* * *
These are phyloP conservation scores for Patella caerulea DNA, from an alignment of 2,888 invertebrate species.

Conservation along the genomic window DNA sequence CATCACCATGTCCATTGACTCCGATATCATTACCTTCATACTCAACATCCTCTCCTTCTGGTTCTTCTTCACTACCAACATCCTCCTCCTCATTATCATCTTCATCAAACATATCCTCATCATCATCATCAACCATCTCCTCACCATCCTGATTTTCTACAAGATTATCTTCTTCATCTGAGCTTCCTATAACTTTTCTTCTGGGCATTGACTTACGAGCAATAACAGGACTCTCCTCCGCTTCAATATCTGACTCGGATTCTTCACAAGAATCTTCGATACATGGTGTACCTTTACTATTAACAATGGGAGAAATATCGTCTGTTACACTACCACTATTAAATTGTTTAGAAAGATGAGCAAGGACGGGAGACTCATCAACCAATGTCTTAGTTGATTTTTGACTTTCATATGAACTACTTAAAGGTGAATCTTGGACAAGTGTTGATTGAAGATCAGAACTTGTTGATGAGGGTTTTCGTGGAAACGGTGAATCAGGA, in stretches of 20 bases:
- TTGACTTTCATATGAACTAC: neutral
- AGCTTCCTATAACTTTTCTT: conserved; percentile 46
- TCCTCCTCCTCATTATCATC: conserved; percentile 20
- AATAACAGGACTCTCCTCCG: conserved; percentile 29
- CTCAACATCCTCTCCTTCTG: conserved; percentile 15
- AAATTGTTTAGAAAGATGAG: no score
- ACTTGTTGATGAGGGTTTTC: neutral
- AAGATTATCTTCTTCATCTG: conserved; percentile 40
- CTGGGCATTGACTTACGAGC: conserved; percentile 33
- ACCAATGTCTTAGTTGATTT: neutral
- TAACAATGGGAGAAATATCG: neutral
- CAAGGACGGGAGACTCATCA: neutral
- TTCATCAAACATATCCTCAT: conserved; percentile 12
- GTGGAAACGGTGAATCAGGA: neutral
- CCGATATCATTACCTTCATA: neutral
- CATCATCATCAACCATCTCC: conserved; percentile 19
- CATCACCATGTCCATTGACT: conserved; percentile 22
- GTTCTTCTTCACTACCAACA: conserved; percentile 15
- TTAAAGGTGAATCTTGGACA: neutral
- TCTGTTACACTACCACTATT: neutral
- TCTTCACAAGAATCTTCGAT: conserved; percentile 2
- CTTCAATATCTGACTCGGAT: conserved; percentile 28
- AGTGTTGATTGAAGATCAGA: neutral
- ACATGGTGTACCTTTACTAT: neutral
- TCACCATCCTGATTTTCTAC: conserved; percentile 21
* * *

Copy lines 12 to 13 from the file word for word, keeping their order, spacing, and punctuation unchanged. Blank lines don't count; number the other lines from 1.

- ACCAATGTCTTAGTTGATTT: neutral
- TAACAATGGGAGAAATATCG: neutral